So if someone tells you IBM has never actually cut salaries, just remind them that IBM focuses on compensation, not salaries. Then remind them that compensation most surely HAS been cut!

-- Jim Mangi, IGS, Southbury. 10+ year employee.

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Additional 'dings' added by others (some are excerpts):

lawn_mower_man1 (posted 2000/06/30):

Somewhere in between the first hit and the next 'ding', they made us responsible for paying the first day's room and board for a hospital stay. Although this was also another pay cut, they claimed that it was entirely educational - we needed to become more aware of the high cost of medical expenses.

Another 'ding' came for many employees this year when they received only 70% of their variable pay for last year. Since base pay is supposed to be about 90% of one's total pay, with variable pay making up the other 10%, that translates to a 3% pay cut for last year.

Puppy_play (posted 2000/06/30):

The "use it or lose it" methodology handling of unused vacation was another pay cut for many of us, especially when paired with critical project deadlines in November and December and the elimination in almost all cases of mission overtime...

bits_bytes_and_bugs (posted 2000/06/30):

Jim - I think you have the biggies for most people, but there are many more smaller takeaways - in fact, one could probably not list them all in one post. Here are a few more:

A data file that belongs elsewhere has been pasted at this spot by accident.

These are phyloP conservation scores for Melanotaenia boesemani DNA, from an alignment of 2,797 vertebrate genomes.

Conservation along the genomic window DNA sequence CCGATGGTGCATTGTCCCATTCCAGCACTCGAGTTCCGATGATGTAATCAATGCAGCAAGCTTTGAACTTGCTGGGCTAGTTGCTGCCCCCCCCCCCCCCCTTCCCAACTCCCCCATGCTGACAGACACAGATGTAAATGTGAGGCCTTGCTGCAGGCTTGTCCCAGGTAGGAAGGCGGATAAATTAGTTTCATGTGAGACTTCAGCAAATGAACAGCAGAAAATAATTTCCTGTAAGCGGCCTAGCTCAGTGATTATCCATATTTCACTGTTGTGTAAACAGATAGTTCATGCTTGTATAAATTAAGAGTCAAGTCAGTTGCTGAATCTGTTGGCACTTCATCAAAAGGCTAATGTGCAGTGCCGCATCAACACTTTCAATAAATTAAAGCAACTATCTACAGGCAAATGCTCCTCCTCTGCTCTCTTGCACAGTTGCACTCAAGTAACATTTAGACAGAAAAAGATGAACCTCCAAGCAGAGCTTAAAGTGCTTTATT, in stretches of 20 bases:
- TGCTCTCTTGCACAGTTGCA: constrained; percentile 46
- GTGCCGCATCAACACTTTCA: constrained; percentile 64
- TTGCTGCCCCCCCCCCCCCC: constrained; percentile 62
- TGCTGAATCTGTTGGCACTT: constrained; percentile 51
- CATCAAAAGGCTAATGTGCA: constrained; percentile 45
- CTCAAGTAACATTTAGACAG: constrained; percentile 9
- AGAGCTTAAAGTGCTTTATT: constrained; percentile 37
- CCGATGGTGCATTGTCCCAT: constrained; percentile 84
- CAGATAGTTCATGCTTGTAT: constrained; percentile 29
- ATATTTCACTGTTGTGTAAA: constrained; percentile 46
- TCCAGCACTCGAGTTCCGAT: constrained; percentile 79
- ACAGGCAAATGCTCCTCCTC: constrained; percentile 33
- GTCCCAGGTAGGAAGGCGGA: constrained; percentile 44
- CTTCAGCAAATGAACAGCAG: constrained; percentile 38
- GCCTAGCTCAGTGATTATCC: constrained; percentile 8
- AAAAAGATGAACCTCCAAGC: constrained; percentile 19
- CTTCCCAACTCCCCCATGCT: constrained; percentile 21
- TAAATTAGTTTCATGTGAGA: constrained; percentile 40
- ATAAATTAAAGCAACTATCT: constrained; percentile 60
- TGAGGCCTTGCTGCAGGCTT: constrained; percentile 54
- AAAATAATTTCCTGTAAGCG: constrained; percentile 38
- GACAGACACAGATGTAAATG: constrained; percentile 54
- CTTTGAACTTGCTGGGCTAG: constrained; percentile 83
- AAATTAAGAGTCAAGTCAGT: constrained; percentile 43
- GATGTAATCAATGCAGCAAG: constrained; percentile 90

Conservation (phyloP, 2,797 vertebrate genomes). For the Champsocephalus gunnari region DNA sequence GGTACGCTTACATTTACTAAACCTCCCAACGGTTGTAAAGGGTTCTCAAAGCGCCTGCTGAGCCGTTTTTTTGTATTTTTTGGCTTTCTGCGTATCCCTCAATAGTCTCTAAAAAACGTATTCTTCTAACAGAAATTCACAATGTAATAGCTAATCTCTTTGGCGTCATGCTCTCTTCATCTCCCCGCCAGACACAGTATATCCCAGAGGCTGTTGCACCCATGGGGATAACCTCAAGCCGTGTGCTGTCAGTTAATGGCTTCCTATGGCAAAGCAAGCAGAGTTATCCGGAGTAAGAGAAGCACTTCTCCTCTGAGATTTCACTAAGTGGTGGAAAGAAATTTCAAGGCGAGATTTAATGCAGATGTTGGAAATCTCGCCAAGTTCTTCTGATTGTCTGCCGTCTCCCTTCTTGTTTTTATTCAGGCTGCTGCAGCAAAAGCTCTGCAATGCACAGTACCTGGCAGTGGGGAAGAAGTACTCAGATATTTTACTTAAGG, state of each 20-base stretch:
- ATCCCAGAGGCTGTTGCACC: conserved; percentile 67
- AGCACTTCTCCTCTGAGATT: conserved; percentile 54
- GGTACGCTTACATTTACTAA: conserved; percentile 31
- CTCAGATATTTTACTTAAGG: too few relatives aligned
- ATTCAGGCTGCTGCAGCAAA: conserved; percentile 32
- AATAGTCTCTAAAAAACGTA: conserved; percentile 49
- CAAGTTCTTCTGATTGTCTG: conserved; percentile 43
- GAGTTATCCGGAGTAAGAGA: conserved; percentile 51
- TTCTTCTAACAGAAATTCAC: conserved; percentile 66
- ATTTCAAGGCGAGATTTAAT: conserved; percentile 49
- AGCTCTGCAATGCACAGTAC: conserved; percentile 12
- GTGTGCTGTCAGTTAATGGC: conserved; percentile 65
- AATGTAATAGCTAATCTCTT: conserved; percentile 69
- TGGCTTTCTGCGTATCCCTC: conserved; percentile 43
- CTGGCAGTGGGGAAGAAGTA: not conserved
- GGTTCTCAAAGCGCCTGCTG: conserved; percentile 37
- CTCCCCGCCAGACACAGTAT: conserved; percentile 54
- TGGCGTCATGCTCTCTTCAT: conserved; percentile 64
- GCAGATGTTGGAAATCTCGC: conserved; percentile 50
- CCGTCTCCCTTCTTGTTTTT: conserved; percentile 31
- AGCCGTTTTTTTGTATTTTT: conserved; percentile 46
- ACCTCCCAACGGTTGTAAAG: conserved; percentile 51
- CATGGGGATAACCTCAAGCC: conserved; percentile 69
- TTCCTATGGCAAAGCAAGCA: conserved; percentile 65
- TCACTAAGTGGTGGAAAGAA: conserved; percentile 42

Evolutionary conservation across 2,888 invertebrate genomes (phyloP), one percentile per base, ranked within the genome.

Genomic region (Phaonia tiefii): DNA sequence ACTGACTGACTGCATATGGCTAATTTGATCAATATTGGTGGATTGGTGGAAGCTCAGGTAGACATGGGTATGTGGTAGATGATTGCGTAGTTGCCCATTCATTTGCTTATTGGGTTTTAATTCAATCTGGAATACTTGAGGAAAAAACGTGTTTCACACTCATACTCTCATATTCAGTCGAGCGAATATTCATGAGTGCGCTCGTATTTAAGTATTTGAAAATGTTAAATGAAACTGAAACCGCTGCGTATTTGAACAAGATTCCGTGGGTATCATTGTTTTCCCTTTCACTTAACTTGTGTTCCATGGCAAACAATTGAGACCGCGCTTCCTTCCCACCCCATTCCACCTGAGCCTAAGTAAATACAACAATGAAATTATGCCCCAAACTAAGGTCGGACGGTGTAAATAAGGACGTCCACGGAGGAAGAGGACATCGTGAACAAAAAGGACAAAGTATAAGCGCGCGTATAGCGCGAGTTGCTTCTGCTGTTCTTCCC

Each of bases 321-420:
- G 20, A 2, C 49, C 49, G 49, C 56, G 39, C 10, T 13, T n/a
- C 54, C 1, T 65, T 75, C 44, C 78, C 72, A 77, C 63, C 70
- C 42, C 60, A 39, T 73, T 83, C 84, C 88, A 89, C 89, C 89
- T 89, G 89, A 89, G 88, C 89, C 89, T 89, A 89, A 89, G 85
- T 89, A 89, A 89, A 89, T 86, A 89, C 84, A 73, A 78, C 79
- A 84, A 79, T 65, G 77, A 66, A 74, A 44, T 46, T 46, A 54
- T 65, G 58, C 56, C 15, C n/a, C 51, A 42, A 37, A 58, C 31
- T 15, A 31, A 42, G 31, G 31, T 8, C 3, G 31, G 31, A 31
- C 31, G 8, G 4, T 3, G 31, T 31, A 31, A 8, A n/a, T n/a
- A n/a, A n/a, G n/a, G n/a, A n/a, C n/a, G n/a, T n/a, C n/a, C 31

- elimination of standby pay,
- meal reimbursement when work more than 4 hours OT,
- mileage reimbursement for working unscheduled work days.
- elimination of mission pay.

skipd45 (posted 2000/06/30):

I remember when I was working in mfg. if we came in on a Sunday night, and worked until Monday morning, we would get double time for the entire night. That was taken away and we were paid the double time only for the time up until midnight.

bettyshaef (posted 2000/06/30):

Let us not forget what Lou did to the older people (the ones who are able to take the defined benefit pension plan). The number of years you have with the company stops at 30. This means that once you pass 30 years our pension stops growing.

mrs_adm (posted 2000/06/30):

>>" This means that once you pass 30 years our pension stops growing."

Yes, that's exactly what it means. And in addition, the percentage per year was also lowered..

The old calculation was:
5_yr_avg_pay * actual_yrs * 1.5%

The new calculation is:
5_yr_avg_pay * Years_up_to_30 * 1.35%

So yes, with the 1995 change, even those who can take the original service and earnings formula lost.

And the folks who ended up with the (then) new PCF plan got screwed because the rate of future accruals was decreased by this first introduction to wear-away.

tweener_too (posted 2000/07/03):

Loss of one hour minimum pay for interruptions when not working (now get actual time). That doesn't seem too bad until you get paged three times in one day far from a phone or awakened two or three times in the middle of the night (or even in one night!) for several days in a row.

Loss of four hour minimum pay for callouts (actually going onsite to a customer account). Now pays actual time.

Other (Eroding) Total Compensation related excerpts and links:

The GOP Case Against Pension Theft by Jamshyd Taylor (2001/01/27) - Excellent points regarding IBM's ethical obligations

Why the GOP should fear Pension Heists by Jamshyd Taylor (2001/01/27) - More of IBM's broken promises


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Jim Mangi (jim.mangi at